So, ATP is being broken down into ADP during your highly anaerobic (no oxygen present due to high intensity/short duration of whatever physical task you are performing) exercise making it so your aerobic systems (oxygen present) are not working as much to replenish ATP during exercise. Your anaerobic energy systems do replenish ATP quickly but only in short bursts and only a very limited number with each cycle. Aerobic energy systems work much slower but supply much larger amounts of ATP over longer periods of time. This means some other mechanism needs to be replenishing your energy stores. Here is where Creatine comes in like Mighty Mouse to save the day.

He doesn't really seem to be doing a good job, actually.

ADP kinda sucks at getting phosphate on it's own (which would create a high energy third phosphate bond, making an ATP molecule). Creatine, on the other hand, binds very easily and rapidly to phosphate (creating phosphocreatine). An enzyme that hangs around ADP, kinda like it's wingman, is Creatine Kinase. This enzyme breaks apart the Creatine from the phosphate, pushes the creatine away, and shoots the phosphate towards nearby ADP. So, you don't take creatine to get "Jacked Up!" before workouts. You take it in order to make sure you have enough of it floating around to help ADP and phosphate to bind in order to, hopefully, keep a positive supply of ATP for energy.

Phew. Hopefully I haven't completely lost too many people, on to the cool part:

Creatine for Weight LOSS

Now, all recovery from all exercise happens aerobically. It doesn't matter if you just finished a Tri-Athalon or if you just did a 5 second maximal sprint. Think about it, what is the first thing you do after you do very intense strenuous work (like sprinting, heavy lifting, bare-handed lion hunting, speed eating, etc.)? You take a huge deep breath. Almost like you are fighting your lungs to pull air into your body... which you basically are. When you do intense exercise, the air is squeezed out of your muscles, creating a hypoxic (no oxygen) environment. Once you finish your intense efforts, your body goes into breathe or die mode until that oxygen is replenished. Sometimes, if the exercise is intense enough, this can take up to 36 hours. During this time, your breathing is elevated, the processes and mechanisms that work to replenish oxygen are in overtime, and you burn a significantly larger amount of calories while at rest.

Here is the question though: When doing high intensity anaerobic work, what activates your aerobic systems to kick start your recovery? One very big answer is a mechanism called the Creatine Shuttle. This mechanism takes that leftover Creatine from the breakdown of phosphocreatine and shot-guns it into your cellular mitochondria (part of your cells where aerobic metabolism initiates). This is basically a switch between anaerobic metabolism and aerobic metabolism. But, the thing is, they both start going nuts trying to replenish as much ATP as possible. When you go out jogging, energy primarily comes from aerobic pathways (unless you are running 3 minute miles or something ridiculous).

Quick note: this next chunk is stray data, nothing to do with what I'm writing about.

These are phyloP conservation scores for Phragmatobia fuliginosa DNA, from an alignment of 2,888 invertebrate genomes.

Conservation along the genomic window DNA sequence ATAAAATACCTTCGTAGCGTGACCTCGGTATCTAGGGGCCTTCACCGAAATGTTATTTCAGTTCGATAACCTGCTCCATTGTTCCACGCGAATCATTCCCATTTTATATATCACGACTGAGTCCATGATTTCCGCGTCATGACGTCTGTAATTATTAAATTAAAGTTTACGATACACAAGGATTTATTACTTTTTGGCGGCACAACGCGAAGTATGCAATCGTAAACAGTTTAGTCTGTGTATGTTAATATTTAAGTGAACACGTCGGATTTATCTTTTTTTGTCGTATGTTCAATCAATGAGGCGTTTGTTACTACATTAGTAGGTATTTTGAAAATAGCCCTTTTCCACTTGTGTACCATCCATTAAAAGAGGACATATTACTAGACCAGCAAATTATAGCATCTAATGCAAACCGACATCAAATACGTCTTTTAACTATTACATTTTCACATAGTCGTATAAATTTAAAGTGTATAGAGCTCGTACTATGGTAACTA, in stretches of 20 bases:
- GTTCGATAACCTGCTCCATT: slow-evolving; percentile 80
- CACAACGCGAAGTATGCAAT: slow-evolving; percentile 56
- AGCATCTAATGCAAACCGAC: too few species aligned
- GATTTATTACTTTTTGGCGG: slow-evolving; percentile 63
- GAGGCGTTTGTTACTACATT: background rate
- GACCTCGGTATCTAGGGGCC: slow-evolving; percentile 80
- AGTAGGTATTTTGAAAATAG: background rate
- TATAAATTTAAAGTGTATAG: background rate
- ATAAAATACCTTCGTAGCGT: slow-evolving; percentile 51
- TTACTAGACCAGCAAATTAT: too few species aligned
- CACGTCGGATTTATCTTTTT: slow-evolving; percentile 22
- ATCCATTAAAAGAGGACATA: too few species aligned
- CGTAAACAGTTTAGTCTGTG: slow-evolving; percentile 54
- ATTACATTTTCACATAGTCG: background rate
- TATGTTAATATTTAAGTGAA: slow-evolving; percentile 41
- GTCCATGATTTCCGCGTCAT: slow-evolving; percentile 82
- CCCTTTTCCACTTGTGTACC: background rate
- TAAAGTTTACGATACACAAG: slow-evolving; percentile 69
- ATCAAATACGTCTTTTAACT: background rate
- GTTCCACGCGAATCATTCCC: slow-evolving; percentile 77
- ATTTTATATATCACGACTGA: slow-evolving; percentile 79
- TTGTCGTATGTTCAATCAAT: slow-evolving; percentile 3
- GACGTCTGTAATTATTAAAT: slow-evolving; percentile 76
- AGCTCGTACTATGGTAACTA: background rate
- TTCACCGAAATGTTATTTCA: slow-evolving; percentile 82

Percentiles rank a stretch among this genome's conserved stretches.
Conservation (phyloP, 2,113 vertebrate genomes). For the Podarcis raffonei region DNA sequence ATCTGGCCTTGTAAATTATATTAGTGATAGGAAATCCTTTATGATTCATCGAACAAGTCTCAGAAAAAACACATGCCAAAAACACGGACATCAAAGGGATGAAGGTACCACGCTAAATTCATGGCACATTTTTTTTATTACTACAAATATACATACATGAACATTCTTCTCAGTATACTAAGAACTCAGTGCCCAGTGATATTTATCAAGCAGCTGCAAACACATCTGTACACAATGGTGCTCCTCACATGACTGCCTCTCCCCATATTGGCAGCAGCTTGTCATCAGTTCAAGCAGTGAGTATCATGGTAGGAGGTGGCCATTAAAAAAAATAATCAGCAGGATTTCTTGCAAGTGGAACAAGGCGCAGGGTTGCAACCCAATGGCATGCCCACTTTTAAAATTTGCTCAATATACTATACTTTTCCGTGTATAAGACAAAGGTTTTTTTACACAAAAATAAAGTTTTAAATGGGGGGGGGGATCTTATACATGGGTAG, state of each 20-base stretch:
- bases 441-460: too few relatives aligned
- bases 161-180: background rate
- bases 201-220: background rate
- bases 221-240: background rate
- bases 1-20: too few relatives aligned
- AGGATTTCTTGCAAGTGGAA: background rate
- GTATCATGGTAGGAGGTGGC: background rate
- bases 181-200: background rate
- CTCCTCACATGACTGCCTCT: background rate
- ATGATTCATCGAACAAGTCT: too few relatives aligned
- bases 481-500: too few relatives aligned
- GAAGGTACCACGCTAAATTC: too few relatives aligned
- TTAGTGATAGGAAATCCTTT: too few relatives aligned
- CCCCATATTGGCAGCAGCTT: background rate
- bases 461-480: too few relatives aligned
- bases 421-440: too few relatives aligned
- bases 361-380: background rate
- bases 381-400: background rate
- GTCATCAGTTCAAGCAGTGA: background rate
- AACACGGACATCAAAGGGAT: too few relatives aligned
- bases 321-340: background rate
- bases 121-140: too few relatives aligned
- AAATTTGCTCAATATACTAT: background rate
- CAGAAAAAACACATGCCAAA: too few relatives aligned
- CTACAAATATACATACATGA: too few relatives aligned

The common sense portion of this post: More Creatine in your system means more Creatine available for the Creatine Shuttle mechanism. This may or may not cause a 1)faster and more often activation of this mechanism at rest and once exercise has ceased, 2) a kick start to the excess postexercise oxygen consumption (EPOC) phenomena (responsible for the increased in calories burned up to 36 hours after intense exercise has ceased), and/or 3) a more intense and/or longer lasting EPOC effect.

Do I have any proof of any of this? Nope. Do I care? Nope. It's my blog, I can say what I want. Poop. See?

I can however tell from personal experience that there is a lot of misinformation on Creatine out there. "Don't take that, it's steroids" or "It's bad for your *insert organ here*" or "You're going to gain a lot of weight when you take it."

It's not steroids. Hopefully that has been cleared up now. There no research that suggests any negative side-effects from taking suggested doses in the short term. As far as weight gain, I lost 51 pounds from July 15th to October 23rd last year while taking Creatine. I increased the amount I was taking leading up to a Powerlifting competition. My weight loss had stagnated for 2 weeks before the increase and then fat was literally melting off again after.

So, there you go. Keep in mind, just like any other supplement or drug, Creatine is not the magic bullet and not everyone responds to it. I guess the point of this whole post is to always be thinking and always be critical to the information you get from media sources or stupid people (basically the same thing) in regards to what is best for YOUR own health and well-being.

Sprint. Kill. Eat several Kilograms of Meat a day.